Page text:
Literacy in a digital age: a challenge for language teachers? Turku Finland August 2016

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  • 3rd Baltic Sea 17th Nordic LiteracyConference

    1416 August 2016 Turku/bo, Finland

    Making meaning literacy in action

    Jeroen Clemens Literacy in a digital age: a challenge for

    language teachers?;

  • 1. Language Teacher

    2. Researcher New Literacies / Online literacy

    3. Consultant/ writer/ speaker

    Teacher trainer

    Head Language department


    Jeroen Clemens

  • ability to understand, evaluate, useand engage with written texts toparticipate in society, to achieveones goals, and to develop onesknowledge and potential (OECD 2013)

  • Print media


    Single text

    Fixed structure




    Clear author

    Online media

    Non-lineair Hypertext

    Connected texts

    Multiple structures

    Multimodal Multi Media

    Flexible / Changing


    Not always clear author

    Not only written texts

  • offline 1. Traditional print reading

    2. Multi document reading: analysis & synthesis

    3. Reading online: search, evaluate, synthesis & communicate

    Expand definition Literacy

    Expand PedagogyCho & Afflerbach, 2010

  • Digital natives are competent readers online?

  • New & aditional skills and strategies needed

    Many students are not competent: see reading list


    Digital natives

    Diataal (Haquebord)

    ORCA Nederlands (Clemens)

    eigen onderzoek

    zoeken evalueren synthese







    Additional competencies

    Co Ev



    Traditional Reading test

    ORCA Dutch version Clemens

  • Baseline study: Language Teachers Secondary Schools (online, 309)

    Perceptions Attitudes & believes Knowledge & Skills Motivation & Needs

  • 63% perceives online texts different from offline texts

    84% online reading comprehension asks for new skills and strategies

    90% students need to learn online reading comprehension skills and

    (86%) they need education in online reading comprehension

  • 73% current curriculum is not sufficient for preparing students for online reading comprehension.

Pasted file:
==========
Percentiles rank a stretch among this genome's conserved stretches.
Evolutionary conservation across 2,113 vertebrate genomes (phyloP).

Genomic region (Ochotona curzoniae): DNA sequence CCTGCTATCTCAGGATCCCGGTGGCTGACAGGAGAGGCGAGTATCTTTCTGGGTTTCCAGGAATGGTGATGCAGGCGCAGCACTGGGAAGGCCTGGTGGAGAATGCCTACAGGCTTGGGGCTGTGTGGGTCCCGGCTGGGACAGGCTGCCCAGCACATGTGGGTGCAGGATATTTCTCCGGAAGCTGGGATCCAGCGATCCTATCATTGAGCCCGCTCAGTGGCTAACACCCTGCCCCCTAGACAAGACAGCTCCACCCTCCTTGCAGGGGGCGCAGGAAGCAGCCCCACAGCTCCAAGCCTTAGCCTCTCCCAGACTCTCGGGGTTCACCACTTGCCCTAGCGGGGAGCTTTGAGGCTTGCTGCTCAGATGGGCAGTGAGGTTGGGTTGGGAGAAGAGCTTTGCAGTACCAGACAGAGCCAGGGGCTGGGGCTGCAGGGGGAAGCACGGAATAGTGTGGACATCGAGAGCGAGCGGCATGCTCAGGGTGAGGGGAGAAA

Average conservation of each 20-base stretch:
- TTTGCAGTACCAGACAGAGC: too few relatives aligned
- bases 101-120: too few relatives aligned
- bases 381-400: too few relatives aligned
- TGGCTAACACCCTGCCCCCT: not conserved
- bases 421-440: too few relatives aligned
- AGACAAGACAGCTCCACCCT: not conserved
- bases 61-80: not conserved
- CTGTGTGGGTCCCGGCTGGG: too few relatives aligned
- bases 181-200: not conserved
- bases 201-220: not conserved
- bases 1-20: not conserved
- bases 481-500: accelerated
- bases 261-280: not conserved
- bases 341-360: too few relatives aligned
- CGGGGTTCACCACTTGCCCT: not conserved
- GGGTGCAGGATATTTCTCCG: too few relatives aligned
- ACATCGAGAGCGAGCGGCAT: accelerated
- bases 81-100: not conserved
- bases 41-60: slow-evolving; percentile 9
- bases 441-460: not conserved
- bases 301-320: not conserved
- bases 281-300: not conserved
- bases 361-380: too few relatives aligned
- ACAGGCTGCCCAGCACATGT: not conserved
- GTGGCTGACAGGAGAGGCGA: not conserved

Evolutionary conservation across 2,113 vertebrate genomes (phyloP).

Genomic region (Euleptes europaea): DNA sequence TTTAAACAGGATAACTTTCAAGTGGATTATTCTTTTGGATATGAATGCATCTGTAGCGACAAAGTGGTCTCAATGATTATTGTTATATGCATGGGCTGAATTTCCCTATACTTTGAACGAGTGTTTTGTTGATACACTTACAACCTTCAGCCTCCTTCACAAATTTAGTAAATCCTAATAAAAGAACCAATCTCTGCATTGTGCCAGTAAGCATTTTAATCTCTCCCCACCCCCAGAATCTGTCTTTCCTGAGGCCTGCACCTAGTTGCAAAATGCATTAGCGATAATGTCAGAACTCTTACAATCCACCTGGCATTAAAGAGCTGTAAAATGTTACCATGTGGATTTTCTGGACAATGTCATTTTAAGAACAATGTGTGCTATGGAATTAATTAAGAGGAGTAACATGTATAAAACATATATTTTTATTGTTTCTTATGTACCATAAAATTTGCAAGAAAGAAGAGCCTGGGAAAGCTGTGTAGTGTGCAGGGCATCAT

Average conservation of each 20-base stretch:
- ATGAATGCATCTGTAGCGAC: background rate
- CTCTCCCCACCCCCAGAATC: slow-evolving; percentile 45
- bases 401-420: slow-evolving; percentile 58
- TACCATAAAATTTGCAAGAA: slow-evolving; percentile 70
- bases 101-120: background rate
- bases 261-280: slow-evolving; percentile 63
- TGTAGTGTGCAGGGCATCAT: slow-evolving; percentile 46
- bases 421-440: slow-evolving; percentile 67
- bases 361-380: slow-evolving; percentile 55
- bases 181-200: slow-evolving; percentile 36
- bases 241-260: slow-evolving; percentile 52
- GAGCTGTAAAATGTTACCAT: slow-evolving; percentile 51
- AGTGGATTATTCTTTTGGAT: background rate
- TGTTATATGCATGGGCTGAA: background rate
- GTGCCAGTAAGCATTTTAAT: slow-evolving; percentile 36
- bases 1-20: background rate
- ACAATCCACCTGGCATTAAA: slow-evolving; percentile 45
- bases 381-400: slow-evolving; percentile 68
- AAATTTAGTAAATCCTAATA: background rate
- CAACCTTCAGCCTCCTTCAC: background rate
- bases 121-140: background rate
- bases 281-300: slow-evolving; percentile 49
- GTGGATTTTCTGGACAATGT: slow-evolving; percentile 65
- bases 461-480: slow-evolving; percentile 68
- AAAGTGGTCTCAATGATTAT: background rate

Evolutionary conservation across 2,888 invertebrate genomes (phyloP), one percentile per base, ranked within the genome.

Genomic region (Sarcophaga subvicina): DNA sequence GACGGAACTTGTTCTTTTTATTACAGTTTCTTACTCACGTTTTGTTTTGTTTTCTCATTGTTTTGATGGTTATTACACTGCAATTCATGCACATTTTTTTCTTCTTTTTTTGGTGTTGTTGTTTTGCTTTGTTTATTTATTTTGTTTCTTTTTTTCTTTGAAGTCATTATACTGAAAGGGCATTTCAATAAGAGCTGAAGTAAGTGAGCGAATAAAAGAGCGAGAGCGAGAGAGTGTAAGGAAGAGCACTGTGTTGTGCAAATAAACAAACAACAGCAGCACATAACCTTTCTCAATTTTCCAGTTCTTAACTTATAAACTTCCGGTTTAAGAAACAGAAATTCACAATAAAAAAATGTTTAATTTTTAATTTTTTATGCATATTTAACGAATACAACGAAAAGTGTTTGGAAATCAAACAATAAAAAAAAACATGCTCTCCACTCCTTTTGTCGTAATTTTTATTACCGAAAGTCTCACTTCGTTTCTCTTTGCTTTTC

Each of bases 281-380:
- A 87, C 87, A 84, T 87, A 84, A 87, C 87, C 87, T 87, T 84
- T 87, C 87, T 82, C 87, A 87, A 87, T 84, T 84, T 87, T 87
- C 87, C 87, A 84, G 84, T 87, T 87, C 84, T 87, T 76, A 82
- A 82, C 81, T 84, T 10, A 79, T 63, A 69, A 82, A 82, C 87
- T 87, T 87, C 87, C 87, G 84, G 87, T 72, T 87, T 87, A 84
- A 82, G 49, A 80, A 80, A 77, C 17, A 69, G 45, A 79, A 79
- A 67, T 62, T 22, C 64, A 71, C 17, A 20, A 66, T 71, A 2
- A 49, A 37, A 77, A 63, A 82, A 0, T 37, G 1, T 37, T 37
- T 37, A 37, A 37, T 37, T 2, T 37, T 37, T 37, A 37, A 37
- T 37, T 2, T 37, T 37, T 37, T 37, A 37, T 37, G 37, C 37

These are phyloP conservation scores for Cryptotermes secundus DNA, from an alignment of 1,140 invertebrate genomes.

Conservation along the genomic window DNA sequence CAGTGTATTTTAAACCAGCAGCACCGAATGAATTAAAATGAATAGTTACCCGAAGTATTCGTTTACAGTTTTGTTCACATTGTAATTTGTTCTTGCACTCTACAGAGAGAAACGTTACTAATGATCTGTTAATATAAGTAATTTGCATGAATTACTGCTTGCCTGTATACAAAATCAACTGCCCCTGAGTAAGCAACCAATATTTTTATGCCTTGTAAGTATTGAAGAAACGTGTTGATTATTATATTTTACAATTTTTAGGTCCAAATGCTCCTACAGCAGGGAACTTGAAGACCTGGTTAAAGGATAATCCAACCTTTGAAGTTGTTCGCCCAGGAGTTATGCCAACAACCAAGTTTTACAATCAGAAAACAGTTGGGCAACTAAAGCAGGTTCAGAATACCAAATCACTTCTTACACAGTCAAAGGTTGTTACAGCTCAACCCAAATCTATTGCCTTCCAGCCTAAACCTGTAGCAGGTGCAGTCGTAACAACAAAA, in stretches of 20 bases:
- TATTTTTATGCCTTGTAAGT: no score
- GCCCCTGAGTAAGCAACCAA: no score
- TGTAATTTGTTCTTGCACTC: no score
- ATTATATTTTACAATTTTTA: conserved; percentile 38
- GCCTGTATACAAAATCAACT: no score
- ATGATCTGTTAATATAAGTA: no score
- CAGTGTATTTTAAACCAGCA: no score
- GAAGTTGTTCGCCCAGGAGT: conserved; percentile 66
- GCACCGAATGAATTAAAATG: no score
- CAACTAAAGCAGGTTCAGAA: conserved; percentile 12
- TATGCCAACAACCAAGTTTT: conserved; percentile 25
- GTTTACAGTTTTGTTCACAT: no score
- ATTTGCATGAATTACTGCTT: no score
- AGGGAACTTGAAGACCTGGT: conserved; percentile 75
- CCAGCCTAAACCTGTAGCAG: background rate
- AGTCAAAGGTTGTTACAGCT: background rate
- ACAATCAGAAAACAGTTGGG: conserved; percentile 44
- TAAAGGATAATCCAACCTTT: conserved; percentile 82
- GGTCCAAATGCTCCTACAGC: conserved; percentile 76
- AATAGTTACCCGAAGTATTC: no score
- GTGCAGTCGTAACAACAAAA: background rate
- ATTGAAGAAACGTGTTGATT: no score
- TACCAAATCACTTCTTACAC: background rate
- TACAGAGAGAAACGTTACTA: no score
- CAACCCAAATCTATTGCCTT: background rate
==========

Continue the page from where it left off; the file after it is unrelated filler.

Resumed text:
75% online reading comprehension must be included in the curriculum, the common core standards (65%) and in text books / learning materials (87%).

    There is less agreement (37%) whether online reading comprehension must become a part of the national assessment program of Dutch or on the more pedagogical question if online reading comprehension must become a separate course in textbooks (32%).

  • 70% think there is not enough attention for online reading comprehension in their current teaching materials.

    17% include online reading comprehension in their teaching.

    7% develop lessons or teaching materials for online reading comprehension

    84% dont collaborate with colleagues on this topic (84%).

  • 10% think school finds online literacy important.

    15% positive when looking at their department (15%).

    18% see initiatives happening at department level

    but its a tough question: a lot of teachers are neutral on this item (school: 33%, department: 50%).

  • 71% say they need professional development to be able to teach online literacy

    This has top priority

  • Top down 5-10 National Standards, Assessment,

    Publishers/Textbooks, Teacher training institutes; accessible knowledge

    Implement in teacher training programs 3-5

    Bottom up/ now own initiatives: school and teacher initiatives

    and collaboration, teacher development teams, conferences, teacher training institutes

  • Relate own curriculum/ learning goalsConnect, recognisable terminology: Lets work on

    Critical Reading Plus, expand search strategies to online texts

    Target language teachers first & earlyadopters cross curriculum

    Work in teacher development teams Co-create / use each others materials

    regional and nationallyShare and collaborate online

  • Afflerbach, P., & Cho, . Y. (2009). Identifying and describing constructively responsive comprehension strategies in new and traditional forms of reading. In S. E. Israel & G. G. Duffy, Handbook of Research on Reading Comprehension. New York: Routledge.

    Cho, B.-Y., & Afflerbach, P. (2015). Reading on the Internet. Journal of Adolescent & Adult Literacy, 58(6)

    Castek, J., & Coiro, J. (2015). Understanding What Students Know. Journal of Adolescent & Adult Literacy, 58(7)

    Donald J Leu, J., McVerry, J. G., O'Byrne, I., Kiili, C., Zawilinski, L., Everett-Cacopardo, H., et al. (2011). The new literacies of online reading comprehension: Expanding the literacy andlearning curriculum. Journal of Adolescent & Adult Literacy, 55(1).

    Leu, D. J., Kulikowich, J. M., Sedransk, N., Coiro, J., Liu, C., Cui, W., et al. (2014). The ORCA Project: Designing Technology-based Assessments for Online Research, Comprehension, And Communication. American Educational Research Conference. Philidelphia.

    Leu, D. J., Forzani, E., Burlingame, C., Kulikowich, J., Sedransk, N., Coiro, J., & Kennedy, C. (2013). The new literacies of online research and comprehension: Assessing and preparing students for the 21st century with Common Core State Standards. In L. B. Gambrell & S. B. Neuman, Reading instruction in the age of common core standards. Newark, DE: IRA.

    OECD. (2011). PISA 2009 Results: Students On Line (Vol. VI, p. 395). OECD Publishing. doi:10.1787/9789264112995-en

    OECD (2014). PISA 2012 Results: What Students Know and Can Do Student Performance in Mathematics, Reading and Science (Volume I, Revised edition), PISA, OECD Publishing.



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